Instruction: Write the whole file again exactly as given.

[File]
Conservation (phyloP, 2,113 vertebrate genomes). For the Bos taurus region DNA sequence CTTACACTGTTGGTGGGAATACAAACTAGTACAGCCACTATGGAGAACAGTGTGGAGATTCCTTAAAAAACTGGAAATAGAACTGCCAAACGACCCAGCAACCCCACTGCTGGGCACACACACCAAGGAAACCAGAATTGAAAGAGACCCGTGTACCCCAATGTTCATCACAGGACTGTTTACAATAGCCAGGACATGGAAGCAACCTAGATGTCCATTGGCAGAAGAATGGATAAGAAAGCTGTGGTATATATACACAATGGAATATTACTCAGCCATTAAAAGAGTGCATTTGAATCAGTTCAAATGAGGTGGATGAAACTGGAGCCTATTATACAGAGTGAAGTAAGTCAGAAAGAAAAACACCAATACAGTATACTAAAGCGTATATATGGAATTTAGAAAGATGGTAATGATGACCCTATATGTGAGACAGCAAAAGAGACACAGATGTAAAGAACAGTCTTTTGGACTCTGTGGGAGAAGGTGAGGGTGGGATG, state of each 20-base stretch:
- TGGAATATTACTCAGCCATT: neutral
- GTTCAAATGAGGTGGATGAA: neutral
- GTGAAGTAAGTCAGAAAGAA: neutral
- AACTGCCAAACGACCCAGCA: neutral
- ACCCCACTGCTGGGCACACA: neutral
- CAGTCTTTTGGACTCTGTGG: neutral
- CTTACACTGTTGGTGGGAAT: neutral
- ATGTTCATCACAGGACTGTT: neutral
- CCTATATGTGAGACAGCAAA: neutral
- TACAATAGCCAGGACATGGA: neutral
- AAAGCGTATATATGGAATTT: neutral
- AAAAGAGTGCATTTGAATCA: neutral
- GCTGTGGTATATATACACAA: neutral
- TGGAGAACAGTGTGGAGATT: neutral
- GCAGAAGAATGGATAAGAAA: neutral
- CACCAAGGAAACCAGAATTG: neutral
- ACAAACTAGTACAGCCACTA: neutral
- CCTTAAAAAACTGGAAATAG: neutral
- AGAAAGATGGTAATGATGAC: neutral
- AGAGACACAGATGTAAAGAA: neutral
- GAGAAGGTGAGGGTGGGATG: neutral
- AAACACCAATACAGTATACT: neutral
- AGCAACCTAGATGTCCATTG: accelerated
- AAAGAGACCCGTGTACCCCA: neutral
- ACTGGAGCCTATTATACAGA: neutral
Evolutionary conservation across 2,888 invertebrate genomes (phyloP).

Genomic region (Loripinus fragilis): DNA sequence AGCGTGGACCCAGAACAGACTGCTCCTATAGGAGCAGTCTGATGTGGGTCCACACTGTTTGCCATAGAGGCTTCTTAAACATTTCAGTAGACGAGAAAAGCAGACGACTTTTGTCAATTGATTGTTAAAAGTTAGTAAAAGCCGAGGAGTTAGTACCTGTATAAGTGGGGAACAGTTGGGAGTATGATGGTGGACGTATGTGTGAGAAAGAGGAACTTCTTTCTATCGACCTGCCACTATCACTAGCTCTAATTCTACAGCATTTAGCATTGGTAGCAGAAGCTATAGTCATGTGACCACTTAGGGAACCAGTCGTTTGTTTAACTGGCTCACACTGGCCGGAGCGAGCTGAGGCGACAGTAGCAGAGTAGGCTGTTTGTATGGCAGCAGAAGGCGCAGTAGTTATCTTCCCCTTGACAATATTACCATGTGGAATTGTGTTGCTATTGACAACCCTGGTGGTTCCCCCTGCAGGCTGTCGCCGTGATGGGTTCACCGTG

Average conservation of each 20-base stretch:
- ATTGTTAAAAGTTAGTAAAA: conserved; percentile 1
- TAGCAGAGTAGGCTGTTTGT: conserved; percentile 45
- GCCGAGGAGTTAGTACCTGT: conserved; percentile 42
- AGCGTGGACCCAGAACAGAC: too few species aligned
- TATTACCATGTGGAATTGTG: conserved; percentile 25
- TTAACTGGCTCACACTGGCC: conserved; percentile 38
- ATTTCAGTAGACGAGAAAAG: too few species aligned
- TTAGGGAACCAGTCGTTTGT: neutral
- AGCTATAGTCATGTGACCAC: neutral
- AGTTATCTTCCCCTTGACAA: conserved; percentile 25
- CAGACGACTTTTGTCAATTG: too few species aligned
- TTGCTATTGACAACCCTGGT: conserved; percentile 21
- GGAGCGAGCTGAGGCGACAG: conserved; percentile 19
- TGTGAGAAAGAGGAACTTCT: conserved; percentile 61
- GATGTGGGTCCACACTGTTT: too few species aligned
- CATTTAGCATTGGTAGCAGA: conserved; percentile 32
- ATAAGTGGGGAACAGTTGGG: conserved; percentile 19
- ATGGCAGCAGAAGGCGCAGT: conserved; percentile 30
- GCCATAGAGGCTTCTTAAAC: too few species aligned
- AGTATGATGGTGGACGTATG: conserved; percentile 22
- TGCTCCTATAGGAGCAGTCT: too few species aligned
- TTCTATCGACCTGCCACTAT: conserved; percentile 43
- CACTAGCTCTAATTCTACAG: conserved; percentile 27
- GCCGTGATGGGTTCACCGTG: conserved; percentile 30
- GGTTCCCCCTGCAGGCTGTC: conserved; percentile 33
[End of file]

Conservation (phyloP, 2,113 vertebrate genomes). For the Bos taurus region DNA sequence CTTACACTGTTGGTGGGAATACAAACTAGTACAGCCACTATGGAGAACAGTGTGGAGATTCCTTAAAAAACTGGAAATAGAACTGCCAAACGACCCAGCAACCCCACTGCTGGGCACACACACCAAGGAAACCAGAATTGAAAGAGACCCGTGTACCCCAATGTTCATCACAGGACTGTTTACAATAGCCAGGACATGGAAGCAACCTAGATGTCCATTGGCAGAAGAATGGATAAGAAAGCTGTGGTATATATACACAATGGAATATTACTCAGCCATTAAAAGAGTGCATTTGAATCAGTTCAAATGAGGTGGATGAAACTGGAGCCTATTATACAGAGTGAAGTAAGTCAGAAAGAAAAACACCAATACAGTATACTAAAGCGTATATATGGAATTTAGAAAGATGGTAATGATGACCCTATATGTGAGACAGCAAAAGAGACACAGATGTAAAGAACAGTCTTTTGGACTCTGTGGGAGAAGGTGAGGGTGGGATG, state of each 20-base stretch:
- TGGAATATTACTCAGCCATT: neutral
- GTTCAAATGAGGTGGATGAA: neutral
- GTGAAGTAAGTCAGAAAGAA: neutral
- AACTGCCAAACGACCCAGCA: neutral
- ACCCCACTGCTGGGCACACA: neutral
- CAGTCTTTTGGACTCTGTGG: neutral
- CTTACACTGTTGGTGGGAAT: neutral
- ATGTTCATCACAGGACTGTT: neutral
- CCTATATGTGAGACAGCAAA: neutral
- TACAATAGCCAGGACATGGA: neutral
- AAAGCGTATATATGGAATTT: neutral
- AAAAGAGTGCATTTGAATCA: neutral
- GCTGTGGTATATATACACAA: neutral
- TGGAGAACAGTGTGGAGATT: neutral
- GCAGAAGAATGGATAAGAAA: neutral
- CACCAAGGAAACCAGAATTG: neutral
- ACAAACTAGTACAGCCACTA: neutral
- CCTTAAAAAACTGGAAATAG: neutral
- AGAAAGATGGTAATGATGAC: neutral
- AGAGACACAGATGTAAAGAA: neutral
- GAGAAGGTGAGGGTGGGATG: neutral
- AAACACCAATACAGTATACT: neutral
- AGCAACCTAGATGTCCATTG: accelerated
- AAAGAGACCCGTGTACCCCA: neutral
- ACTGGAGCCTATTATACAGA: neutral
Evolutionary conservation across 2,888 invertebrate genomes (phyloP).

Genomic region (Loripinus fragilis): DNA sequence AGCGTGGACCCAGAACAGACTGCTCCTATAGGAGCAGTCTGATGTGGGTCCACACTGTTTGCCATAGAGGCTTCTTAAACATTTCAGTAGACGAGAAAAGCAGACGACTTTTGTCAATTGATTGTTAAAAGTTAGTAAAAGCCGAGGAGTTAGTACCTGTATAAGTGGGGAACAGTTGGGAGTATGATGGTGGACGTATGTGTGAGAAAGAGGAACTTCTTTCTATCGACCTGCCACTATCACTAGCTCTAATTCTACAGCATTTAGCATTGGTAGCAGAAGCTATAGTCATGTGACCACTTAGGGAACCAGTCGTTTGTTTAACTGGCTCACACTGGCCGGAGCGAGCTGAGGCGACAGTAGCAGAGTAGGCTGTTTGTATGGCAGCAGAAGGCGCAGTAGTTATCTTCCCCTTGACAATATTACCATGTGGAATTGTGTTGCTATTGACAACCCTGGTGGTTCCCCCTGCAGGCTGTCGCCGTGATGGGTTCACCGTG

Average conservation of each 20-base stretch:
- ATTGTTAAAAGTTAGTAAAA: conserved; percentile 1
- TAGCAGAGTAGGCTGTTTGT: conserved; percentile 45
- GCCGAGGAGTTAGTACCTGT: conserved; percentile 42
- AGCGTGGACCCAGAACAGAC: too few species aligned
- TATTACCATGTGGAATTGTG: conserved; percentile 25
- TTAACTGGCTCACACTGGCC: conserved; percentile 38
- ATTTCAGTAGACGAGAAAAG: too few species aligned
- TTAGGGAACCAGTCGTTTGT: neutral
- AGCTATAGTCATGTGACCAC: neutral
- AGTTATCTTCCCCTTGACAA: conserved; percentile 25
- CAGACGACTTTTGTCAATTG: too few species aligned
- TTGCTATTGACAACCCTGGT: conserved; percentile 21
- GGAGCGAGCTGAGGCGACAG: conserved; percentile 19
- TGTGAGAAAGAGGAACTTCT: conserved; percentile 61
- GATGTGGGTCCACACTGTTT: too few species aligned
- CATTTAGCATTGGTAGCAGA: conserved; percentile 32
- ATAAGTGGGGAACAGTTGGG: conserved; percentile 19
- ATGGCAGCAGAAGGCGCAGT: conserved; percentile 30
- GCCATAGAGGCTTCTTAAAC: too few species aligned
- AGTATGATGGTGGACGTATG: conserved; percentile 22
- TGCTCCTATAGGAGCAGTCT: too few species aligned
- TTCTATCGACCTGCCACTAT: conserved; percentile 43
- CACTAGCTCTAATTCTACAG: conserved; percentile 27
- GCCGTGATGGGTTCACCGTG: conserved; percentile 30
- GGTTCCCCCTGCAGGCTGTC: conserved; percentile 33